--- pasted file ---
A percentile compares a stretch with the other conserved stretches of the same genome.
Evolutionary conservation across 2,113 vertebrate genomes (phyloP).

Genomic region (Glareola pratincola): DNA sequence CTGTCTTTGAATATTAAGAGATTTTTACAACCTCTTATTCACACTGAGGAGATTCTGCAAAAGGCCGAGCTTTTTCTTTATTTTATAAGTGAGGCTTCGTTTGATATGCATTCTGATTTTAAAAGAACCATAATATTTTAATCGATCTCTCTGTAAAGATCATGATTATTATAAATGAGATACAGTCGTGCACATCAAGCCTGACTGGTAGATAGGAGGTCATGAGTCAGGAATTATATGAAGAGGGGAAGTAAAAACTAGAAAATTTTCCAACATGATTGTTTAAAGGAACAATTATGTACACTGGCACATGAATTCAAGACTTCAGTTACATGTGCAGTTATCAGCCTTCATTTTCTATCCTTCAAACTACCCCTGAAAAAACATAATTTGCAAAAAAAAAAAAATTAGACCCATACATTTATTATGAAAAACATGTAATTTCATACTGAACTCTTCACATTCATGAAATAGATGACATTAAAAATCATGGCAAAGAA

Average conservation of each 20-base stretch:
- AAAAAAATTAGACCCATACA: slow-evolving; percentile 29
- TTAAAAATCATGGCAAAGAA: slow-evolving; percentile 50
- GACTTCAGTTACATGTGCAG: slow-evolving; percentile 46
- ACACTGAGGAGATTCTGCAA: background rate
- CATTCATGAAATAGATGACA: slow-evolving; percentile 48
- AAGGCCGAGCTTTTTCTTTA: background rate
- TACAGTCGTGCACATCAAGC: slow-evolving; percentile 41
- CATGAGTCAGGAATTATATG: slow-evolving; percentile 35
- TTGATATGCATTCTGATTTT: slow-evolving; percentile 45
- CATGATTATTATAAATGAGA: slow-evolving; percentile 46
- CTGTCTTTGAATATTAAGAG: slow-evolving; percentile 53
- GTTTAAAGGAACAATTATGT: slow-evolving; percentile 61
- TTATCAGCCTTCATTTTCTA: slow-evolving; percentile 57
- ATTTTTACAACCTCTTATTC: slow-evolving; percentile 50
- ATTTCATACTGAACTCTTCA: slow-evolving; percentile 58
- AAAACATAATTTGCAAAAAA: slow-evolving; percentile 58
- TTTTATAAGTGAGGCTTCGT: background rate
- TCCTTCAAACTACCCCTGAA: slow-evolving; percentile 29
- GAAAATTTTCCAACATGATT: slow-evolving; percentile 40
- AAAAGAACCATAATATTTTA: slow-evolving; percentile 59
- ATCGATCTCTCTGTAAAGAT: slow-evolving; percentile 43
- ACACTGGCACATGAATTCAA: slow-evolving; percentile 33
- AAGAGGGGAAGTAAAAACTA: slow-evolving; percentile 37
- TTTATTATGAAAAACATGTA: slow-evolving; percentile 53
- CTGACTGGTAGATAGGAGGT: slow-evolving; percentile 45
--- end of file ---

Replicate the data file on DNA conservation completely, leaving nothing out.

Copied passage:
A percentile compares a stretch with the other conserved stretches of the same genome.
Evolutionary conservation across 2,113 vertebrate genomes (phyloP).

Genomic region (Glareola pratincola): DNA sequence CTGTCTTTGAATATTAAGAGATTTTTACAACCTCTTATTCACACTGAGGAGATTCTGCAAAAGGCCGAGCTTTTTCTTTATTTTATAAGTGAGGCTTCGTTTGATATGCATTCTGATTTTAAAAGAACCATAATATTTTAATCGATCTCTCTGTAAAGATCATGATTATTATAAATGAGATACAGTCGTGCACATCAAGCCTGACTGGTAGATAGGAGGTCATGAGTCAGGAATTATATGAAGAGGGGAAGTAAAAACTAGAAAATTTTCCAACATGATTGTTTAAAGGAACAATTATGTACACTGGCACATGAATTCAAGACTTCAGTTACATGTGCAGTTATCAGCCTTCATTTTCTATCCTTCAAACTACCCCTGAAAAAACATAATTTGCAAAAAAAAAAAAATTAGACCCATACATTTATTATGAAAAACATGTAATTTCATACTGAACTCTTCACATTCATGAAATAGATGACATTAAAAATCATGGCAAAGAA

Average conservation of each 20-base stretch:
- AAAAAAATTAGACCCATACA: slow-evolving; percentile 29
- TTAAAAATCATGGCAAAGAA: slow-evolving; percentile 50
- GACTTCAGTTACATGTGCAG: slow-evolving; percentile 46
- ACACTGAGGAGATTCTGCAA: background rate
- CATTCATGAAATAGATGACA: slow-evolving; percentile 48
- AAGGCCGAGCTTTTTCTTTA: background rate
- TACAGTCGTGCACATCAAGC: slow-evolving; percentile 41
- CATGAGTCAGGAATTATATG: slow-evolving; percentile 35
- TTGATATGCATTCTGATTTT: slow-evolving; percentile 45
- CATGATTATTATAAATGAGA: slow-evolving; percentile 46
- CTGTCTTTGAATATTAAGAG: slow-evolving; percentile 53
- GTTTAAAGGAACAATTATGT: slow-evolving; percentile 61
- TTATCAGCCTTCATTTTCTA: slow-evolving; percentile 57
- ATTTTTACAACCTCTTATTC: slow-evolving; percentile 50
- ATTTCATACTGAACTCTTCA: slow-evolving; percentile 58
- AAAACATAATTTGCAAAAAA: slow-evolving; percentile 58
- TTTTATAAGTGAGGCTTCGT: background rate
- TCCTTCAAACTACCCCTGAA: slow-evolving; percentile 29
- GAAAATTTTCCAACATGATT: slow-evolving; percentile 40
- AAAAGAACCATAATATTTTA: slow-evolving; percentile 59
- ATCGATCTCTCTGTAAAGAT: slow-evolving; percentile 43
- ACACTGGCACATGAATTCAA: slow-evolving; percentile 33
- AAGAGGGGAAGTAAAAACTA: slow-evolving; percentile 37
- TTTATTATGAAAAACATGTA: slow-evolving; percentile 53
- CTGACTGGTAGATAGGAGGT: slow-evolving; percentile 45